Monday, 3 November 2014

Chocolate chip sablè cookies

Chocolate chip sablè cookies

Out of the millions existing recipes for chocolate chips cookies, I want to share my favorite one. Even if, to be honest, these cookies are not proper "chocolate chips cookies", as they do not have the peculiar characteristics of this much loved family of cookies: crisp (less or more depending on the recipe) at the edges with a softer, chewy interior (same comment as before). No; these chocolate chip cookies have a more friable, crumbly texture and for this reason I called them sablè, to distinguish them from the iconic American cookies. It's not that I don't like the traditional choc-chip cookies; on the contrary I enjoy trying different versions of them, in search for the impossible-to-find perfect one, and also I always take note of new interesting recipes whatever the source is (blogs, magazines, cookbooks, friends, ...). To try them all I should bake a batch of cookies every single day! On this blog I have already published the recipe for a traditional chocolate chip cookie by French pastry chef Christophe Michalack and that for a chocolate chip cookie-cake; it is finally the time to share one of the cookies I make more often.
Chocolate chip sablè cookies

The recipe author is one of the most famous Italian pastry chef, Maurizio Santin (sorry but his website, except for the name, is in Italian), whose creations are usually amazing, even if sometimes a bit challenging for home-patissiers. This recipe (that I have lightly adapted) is instead very easy to make and always much appreciated by both children and grown-ups; actually, based on my experience, they don't last long if there are children around. And the other good thing is that, as the result is much better if the cookie dough is cold and firm, the dough can be made in advance, shaped into logs and kept in the freezer until you are ready to bake your cookies: they are perfect in case of unplanned visits in the afternoon or after dinner, for a sweet breakfast (paired with a cup of milk) or just when craving for something sweet (but not too elaborate). And in fact, having a look into my freezer it is likely to find a couple of logs of these cookies, just waiting to be baked.

Chocolate chip sablè cookies

Chocolate chip sablè cookies
makes about 50-60 cookies 
160 g butter, softened (200 g in the original recipe) 
170 g granulated sugar (200 g in the original recipe) 
370 g pastry flour (or 320 g all-purpose + 50 g corn starch)
1 egg
1 egg yolk
5 g baking powder
2 g baking soda
1 pinch sea salt
seeds of one vanilla bean (or 2 tsp pure vanilla extract)
250 g dark chocolate chips (or chopped dark chocolate)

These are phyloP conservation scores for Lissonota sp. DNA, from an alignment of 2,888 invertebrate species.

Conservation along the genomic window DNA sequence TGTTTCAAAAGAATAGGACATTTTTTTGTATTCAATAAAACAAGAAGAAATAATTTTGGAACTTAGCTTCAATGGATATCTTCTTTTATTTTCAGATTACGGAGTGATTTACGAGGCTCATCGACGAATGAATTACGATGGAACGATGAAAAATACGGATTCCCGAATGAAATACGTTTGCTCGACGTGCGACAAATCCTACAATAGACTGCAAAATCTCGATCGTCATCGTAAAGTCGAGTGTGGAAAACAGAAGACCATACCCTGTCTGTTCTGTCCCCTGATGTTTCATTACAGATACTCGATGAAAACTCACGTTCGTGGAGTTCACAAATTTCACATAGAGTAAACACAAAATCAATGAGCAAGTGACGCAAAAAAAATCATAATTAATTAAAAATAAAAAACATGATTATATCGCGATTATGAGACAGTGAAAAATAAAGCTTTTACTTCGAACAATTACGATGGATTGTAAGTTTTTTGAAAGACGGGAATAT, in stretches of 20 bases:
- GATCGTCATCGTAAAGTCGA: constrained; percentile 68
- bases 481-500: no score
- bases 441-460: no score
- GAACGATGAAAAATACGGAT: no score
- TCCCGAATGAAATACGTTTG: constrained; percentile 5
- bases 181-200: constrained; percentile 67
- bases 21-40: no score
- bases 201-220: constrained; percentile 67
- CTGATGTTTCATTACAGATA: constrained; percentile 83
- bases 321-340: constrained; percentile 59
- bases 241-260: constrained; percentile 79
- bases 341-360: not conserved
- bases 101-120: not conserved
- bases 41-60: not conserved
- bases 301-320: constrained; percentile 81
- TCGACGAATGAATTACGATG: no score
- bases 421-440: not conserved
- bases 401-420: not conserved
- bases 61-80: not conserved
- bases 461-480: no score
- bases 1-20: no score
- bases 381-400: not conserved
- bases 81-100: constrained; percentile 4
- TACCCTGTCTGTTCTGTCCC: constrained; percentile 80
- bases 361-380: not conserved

Sift together the flour (and corn starch if using), baking powder and baking soda.
In a big bowl whisk the soft butter with sugar and salt until creamy and smooth. Add the egg, egg yolk and vanilla and mix to amalgamate. Add the flour mixture and incorporate, then mix in the chocolate chips.
Cover with plastic wrap and let rest in the fridge for 30 minutes to one hour. Remove the dough from the fridge, turn it onto a work surface, divide in four even parts and shape each into a log that is about 3 to 4 cm in diameter (consider that cookies tend to enlarge in the oven). Wrap the logs in plastic wrap and refrigerate them for at least 3 hours. Alternatively I prefer to place the logs in the freezer and extract them about 15 minutes before baking. The rest in the fridge or freezer stabilize the dough with the result of more friable cookies; besides it will be easier to cut the dough into cookies.
Preheat the oven to 175°C. Line one or more baking sheets with parchment paper.
Using a sharp thin knife, slice the logs into rounds that are 1,5 cm thick. (The rounds are likely to crack as you're cutting them;  don't worry about that, just squeeze the bits back onto each cookie; they will turn well after baking) Arrange the rounds, evenly spaced, on the baking sheets.
Bake the cookies, one sheet at a time, for 8 to 10 minutes until slightly golden; when you remove them from the oven they shall look uncooked and not firm. As soon as they firm a bit, with the help of a spatula, transfer the cookies to a wire rack.
·         The dough can be refrigerated for up to 3 days or frozen for up to 2 months. If you've frozen the dough, remove from the freezer 15 minutes before baking.
·         Do not over-bake the cookies; they should be soft when removed from the oven because tend to harden after cooling. Baking them too long you will have crispy cookies.
Chocolate chip sablè cookies


  1. How delicious! I have only ever made the traditional American style chocolate chip cookies, but these look fabulous and I am going to try making them. It's a big plus that they can be frozen and kept in the freezer, just in case...

    1. Hi Erin, thanks for stopping here! These cookies are really worth trying! And they are always a success especially with children. I always make them in advance and keep in the freezer, also because the recipe yields a pretty good number of cookies. Hope you will enjoy.